Smart Athlete Podcast Ep. 2 - Gloria Stoverink - Nutrition Isn't Complicated Part 2 of 3

Do you do you have, I'll say, maybe a go to toolbox, like these are the, you know, five or 10 staple ingredients, you know how to mix together and make five or 10 different things? Or is it you know, a constant rotation of seasonal items?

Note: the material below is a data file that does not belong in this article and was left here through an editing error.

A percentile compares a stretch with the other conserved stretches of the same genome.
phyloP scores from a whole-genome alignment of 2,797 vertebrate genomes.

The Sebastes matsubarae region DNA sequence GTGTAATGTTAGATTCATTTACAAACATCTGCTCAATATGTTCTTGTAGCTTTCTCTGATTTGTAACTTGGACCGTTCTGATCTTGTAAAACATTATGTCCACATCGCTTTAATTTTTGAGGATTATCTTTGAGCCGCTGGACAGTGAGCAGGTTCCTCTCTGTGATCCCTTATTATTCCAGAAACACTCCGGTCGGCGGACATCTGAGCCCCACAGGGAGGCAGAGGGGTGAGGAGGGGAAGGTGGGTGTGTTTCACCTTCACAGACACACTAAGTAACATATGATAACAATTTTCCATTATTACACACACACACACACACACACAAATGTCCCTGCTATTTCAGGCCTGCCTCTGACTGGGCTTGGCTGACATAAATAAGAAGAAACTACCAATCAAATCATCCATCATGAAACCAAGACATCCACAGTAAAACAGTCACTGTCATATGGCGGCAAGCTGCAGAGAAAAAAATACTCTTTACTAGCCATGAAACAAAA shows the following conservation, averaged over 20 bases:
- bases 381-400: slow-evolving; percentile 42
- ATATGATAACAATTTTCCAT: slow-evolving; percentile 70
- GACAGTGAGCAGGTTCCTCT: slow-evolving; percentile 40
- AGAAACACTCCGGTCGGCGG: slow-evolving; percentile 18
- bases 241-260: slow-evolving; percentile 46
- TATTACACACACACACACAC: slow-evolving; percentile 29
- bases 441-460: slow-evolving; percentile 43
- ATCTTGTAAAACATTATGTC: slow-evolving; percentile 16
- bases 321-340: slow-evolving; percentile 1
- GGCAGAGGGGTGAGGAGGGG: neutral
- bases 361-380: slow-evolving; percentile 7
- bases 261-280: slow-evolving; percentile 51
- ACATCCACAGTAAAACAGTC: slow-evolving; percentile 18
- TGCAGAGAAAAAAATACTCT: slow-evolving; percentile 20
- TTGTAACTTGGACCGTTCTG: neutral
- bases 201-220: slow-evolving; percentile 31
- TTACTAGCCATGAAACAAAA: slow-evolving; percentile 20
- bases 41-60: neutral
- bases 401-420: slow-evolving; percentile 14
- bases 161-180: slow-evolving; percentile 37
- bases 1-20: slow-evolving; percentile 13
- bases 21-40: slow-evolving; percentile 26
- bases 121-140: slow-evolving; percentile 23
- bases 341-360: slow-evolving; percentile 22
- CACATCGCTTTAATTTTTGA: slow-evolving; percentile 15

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JESSE: Do you do you have, I'll say, maybe a go to toolbox, like these are the, you know, five or 10 staple ingredients, you know how to mix together and make five or 10 different things? Or is it you know, a constant rotation of seasonal items? GLORIA: I would say, it's a mixture of both. I definitely have seasonal items like I have a spaghetti squash sitting on my counter right now. So, I like to utilize the winter vegetables and then in the summer, eat a lot of the fresh fruits. But yeah, I guess I try to do a big mix but I always have, I pretty much have a lot of staples. I do a lot of sweet potatoes, a lot of like brown rice or quinoa. I always have broccoli, always have cauliflower. So, I do have definitely like staples but it makes it fun when you can mix it up with whatever seasonal too. JESSE: Any like go to spices I know, we are huge on like garlic or garlic salt, depending on what it is. And that's like it's there's no other spice. It's like, okay, we can try that on it. Do you have any flavors you’re particular to? GLORIA: I use a lot of cumin. My dad used to travel to Kuwait when I was younger, so we always have cumin flavored things. So, that's something that I use a lot. Honestly, I'm partial to just salt and pepper, especially in a lot of veggies. I like to roast and just put salt and pepper on it and I think that tastes really good. So, nothing too fancy over here. JESSE: Just kind of letting the food speak for itself? GLORIA: Yeah, yeah. JESSE: So, I mean, being a dietitian, you're very clearly aware that there is a large obesity problem in this country, no pun intended there. Do you feel like, is there any kind of silver bullet or single culprit that you think we could point to and say, you know, this is the largest source of the problem? GLORIA: I would say I mean, it really is multifaceted of, we're eating too much and we're not moving enough. I think that's the huge part of what it comes down to. Would I say that there's a specific food or specific restaurant or anything? No, I really think it just comes down to learning to cook at home, eating more at home, exercising more, finding enjoyment in exercise so it's not such a chore. And same with food, finding enjoyment in cooking and preparing meals. So it's not, again, like a chore, which a lot of people view it as. And then it makes it easy to sit at home and order in and then kind of starts the epidemic. JESSE: So what do you do, if you decline come to you and just say, “Well, Gloria, I just don't have time” like, you know, how do you get around that? GLORIA: I think you kind of have to make it a priority. You know, everybody has time, you just have to make time for it. But, you know, like we were talking about earlier with, some people have to meal prep. And they have to do that. And they have two hours on a Sunday. And so we're going to cram as much cooking as we can. Where other people say, okay, I have time in the morning, I can throw something in a crock pot, and it's ready. So, really just kind of tailoring it to the individual of let's find some time and then work that in there. When can I exercise and find the time there, even if it's 10-20 minutes, you know. JESSE: Fair enough. GLORIA: Yeah. JESSE: So, that kind of makes me curious, I mean, you know, like we said, there's all these kinds of food fads. And it's one things hot one minute and other things, the next super food and there's always an next silver bullet, which I think is kind of a plague in mentality that people think there's one thing that's going to, you know, solve all their problems. So, how do you personally decide like what kind of foods people should be eating like a particular person should be eating? GLORIA: So many options. I mean, just anything from as basic as age and gender to family history, food preferences, whether they're an athlete or non-athlete, how much they're exercising, just kind of looking at their lifestyle as a whole, as well as their goals. So, do they want to lose weight, do they want to gain weight, kind of taking all that in at once to see what really needs to be included in their diet. JESSE: Are there any like client examples, you could walk us through? Like specifically you remember, this person was wanting something and that's how you set it up? Like, could you walk us through that? GLORIA: Yeah. So, I worked with someone that so just a typical, like busy mom, busy professional and she just wanted to lose a little bit of weight. And she had time, but she didn't really like to cook, it was kind of one of those where I don't really know what to cook, just feeling overwhelmed. So we work together, her kind of was on meal prep, that was what she was really interested in. So, kind of coming together on okay, let's not eat kale just because it's good for you. Let's find a vegetable that you like, which is something that I really see a lot of is, again, they see these food trends, and they say, “Oh, I have to be eating this because that's the only thing that's healthy.” Where “Hey, healthy can taste good. You just have to find out what tastes good to you.” So, for her, yeah, it was it was mostly finding recipes, finding things that will work for her and her whole family. So, she's not, you know, short order cook, making things for herself and then for the rest of her family. So, that's honestly a pretty common example of people that just, it comes down to what to make, when to make it, how to make it... So, I like the food side of things, the recipes and things. JESSE: Yeah. Okay, so let's pretend that all I eat is pizza, hot dogs, corn dogs, and hamburgers. How do you get me from there to, you know, a better diet, and don't forget that I absolutely cannot stand the taste of any vegetable? GLORIA: That sounds like a lot of high school cross country runners that I work with. It's just really baby steps and also, I know for them specifically, I have one boy who's a very good runner, and only eats you know exactly what you said, he eats Pop Tarts and pizza and all of that and so-- JESSE: Chicken nuggets. GLORIA: Yes, mac and cheese. So, for him, it's kind of like all right, let's remind you of your goals, you want to be this, you know, elite runner, you want to run in college and so to do that, we're going to have to eat well and you know, fuel our bodies to our best potential. And so I think reminding him of his why makes it a little bit more tolerable to put in some fruits and vegetables and real entrees every once in a while. So, just baby steps, though. I couldn't go in and say all right, we're eating salad three times a day because he's not going to do that and it's not going to go over well. So, just little baby steps of let's put one vegetable at a meal or let's try a grilled chicken instead of fried chicken. So, it’s just easing into it for sure. JESSE: So, this is something I've noticed, personally, because I was basically that runner at that point time and not now, but I know. So, I'm going to ask you for I guess for some validation that I'm not crazy. I've noticed that kind of with those baby steps and trying something new, if I don't like something right away, maybe I had something I'm like, it's okay, like I could take it or leave it. Later on, maybe I'm like almost craving wherever that was. Do you do you see that with anybody else or am I just off the wall? GLORIA: No, definitely. And our taste buds change so even if, like I used to hate mushrooms, and now I eat them almost every day, I love them. So, your taste buds change. I mean, even like with babies, we always say that you want to try it out 10-15 times before you can kind of write it off as they don't like it. So, same with us is just keep trying it, try it in different ways. So, I have a hard time when people say I don't like vegetables. I'm like, “Well, have you had it prepared different ways? Have you had them seasoned different ways, tried different ones?” So yeah, just trying different ways, but it does change. Your taste buds definitely do change. JESSE: So how do you get over like the mental blocks, like I know, personally broccoli makes me want to vomit. And I mean that in a physical response kind of way. Like I put it in my mouth, and I literally gag. So, if you were kind of trying to convince me to broccoli, you're going to be running as a stone wall. So, like how do you get past that mentality with people to say, you know, I want to be state champion or whatever it is that you know, they want to do; they want to lose weight or whatever their goal is. How do you get past that kind of like stone wall mentality, I won't try that? GLORIA: It's hard, you won't try it. So, like for you if you said I am going to throw up if I eat broccoli, I would not make you eat broccoli. It's good for you, but it's not that good. You know, there's so many other options. But for someone that's just adamant, it's kind of -- it's almost goes into psychology part. Even in my degree, I had to take psychology classes because food is just -- it's a lot deeper than just food for a lot of people. And so kind of working into the why are you so adamantly not eating this and kind of finding out what that roadblock is really, because it's probably not about vegetables. And if it is, then we need to find different vegetables. You know, I'm not going to make you eat broccoli. JESSE: Yeah, yeah. I keep losing my train of thought. Doing well today. So, I guess one thing I'm curious about is, I know, I don't know if you've read Joe Friel’s Triathlon Training Bible, but in there and I'm sure in Matt Fitzgerald's Racing Weight as well, it's probably in there. So specific books, endurance athletes, they'll talk about the kind of protein requirements for athletes and how they vary. And, you know, since we're trying to build muscle, whether it's lean or bulky, depending on the kind of athlete proteins, you know, kind of central to our needs. So, I'm kind of curious, what do you think the guideline is if you have kind of personal experience with, yeah, I need this many grams or if you have an opinion on kind of protein intakes for athletes? GLORIA: I believe the actual guideline is .8 to 1.2 grams per kilogram. Don't ask me to do that math right now. JESSE: It's fine. GLORIA: So, it usually I usually say comes down to probably like 20 grams per meal and then some with snack as well. Again, it's super individualized. So like, I'm a small cross country runner, I don't need as much as a big football player. So, kind of finding out those calculations and that is something you probably could Google, that very few things of nutrition that will be accurate on Google. But yeah, finding out what's actually you need because some people will just pump protein, protein where if your goals are not taking a muscle or gain weight, you probably don't need that much. JESSE: So, that's interesting because you're basically going to work out to roughly -- without doing the super math like a half gram per pound since we, in the US we use pounds. So, I like to convert it there. And I know I've heard several, I’ll say like high level and Olympic level athletes say a gram per pound of body weight. So, I like to kind of see different people's opinions. So, it seems like your emphasis is on little bit more on the micronutrients then strictly like this one macro, that has to be this particular way. GLORIA: Yeah. And I think just looking at your diet as a whole too instead of just you know, people say I'm an athlete, all I need is protein. Where it definitely, you do need quality protein for sure, but you also need quality carbohydrates and healthy fats, and fruits and vegetables. So, it doesn't really do justice to just focus on one thing, especially protein. Go to Part 3 Go Back to Part 1